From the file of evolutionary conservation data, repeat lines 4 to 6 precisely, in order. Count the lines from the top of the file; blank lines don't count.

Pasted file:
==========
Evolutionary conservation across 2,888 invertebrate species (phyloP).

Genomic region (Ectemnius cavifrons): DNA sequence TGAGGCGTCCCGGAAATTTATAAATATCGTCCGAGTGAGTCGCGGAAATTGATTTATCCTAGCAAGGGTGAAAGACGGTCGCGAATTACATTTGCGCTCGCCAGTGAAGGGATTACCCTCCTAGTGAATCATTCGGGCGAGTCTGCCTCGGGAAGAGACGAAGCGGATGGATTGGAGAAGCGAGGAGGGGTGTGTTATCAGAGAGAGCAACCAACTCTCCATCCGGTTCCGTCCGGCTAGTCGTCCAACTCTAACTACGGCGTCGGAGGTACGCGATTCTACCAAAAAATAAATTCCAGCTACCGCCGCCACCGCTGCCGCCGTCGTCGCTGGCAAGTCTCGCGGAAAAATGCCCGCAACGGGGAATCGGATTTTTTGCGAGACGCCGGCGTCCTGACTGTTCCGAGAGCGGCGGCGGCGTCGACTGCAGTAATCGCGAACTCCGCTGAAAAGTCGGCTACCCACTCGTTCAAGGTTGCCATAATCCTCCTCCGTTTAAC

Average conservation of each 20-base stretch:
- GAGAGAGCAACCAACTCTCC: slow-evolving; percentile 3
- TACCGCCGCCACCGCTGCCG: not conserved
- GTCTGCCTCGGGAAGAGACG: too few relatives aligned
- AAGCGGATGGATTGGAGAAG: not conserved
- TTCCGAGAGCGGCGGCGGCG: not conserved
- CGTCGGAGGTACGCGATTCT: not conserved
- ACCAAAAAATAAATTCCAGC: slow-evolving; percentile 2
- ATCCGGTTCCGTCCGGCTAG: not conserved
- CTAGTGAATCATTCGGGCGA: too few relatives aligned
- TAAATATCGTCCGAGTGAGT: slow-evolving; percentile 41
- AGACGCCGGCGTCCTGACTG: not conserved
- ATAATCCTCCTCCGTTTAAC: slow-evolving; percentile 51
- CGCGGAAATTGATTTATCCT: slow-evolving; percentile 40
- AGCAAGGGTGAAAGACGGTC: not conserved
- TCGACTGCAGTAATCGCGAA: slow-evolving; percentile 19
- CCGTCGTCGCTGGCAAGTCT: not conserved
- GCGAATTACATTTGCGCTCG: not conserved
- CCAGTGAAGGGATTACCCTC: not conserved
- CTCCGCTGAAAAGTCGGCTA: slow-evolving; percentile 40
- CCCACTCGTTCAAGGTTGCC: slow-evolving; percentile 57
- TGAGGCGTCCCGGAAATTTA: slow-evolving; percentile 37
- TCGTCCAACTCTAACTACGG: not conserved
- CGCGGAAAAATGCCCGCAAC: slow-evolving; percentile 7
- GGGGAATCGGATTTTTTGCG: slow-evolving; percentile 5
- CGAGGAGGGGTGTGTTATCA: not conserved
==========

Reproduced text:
- GAGAGAGCAACCAACTCTCC: slow-evolving; percentile 3
- TACCGCCGCCACCGCTGCCG: not conserved
- GTCTGCCTCGGGAAGAGACG: too few relatives aligned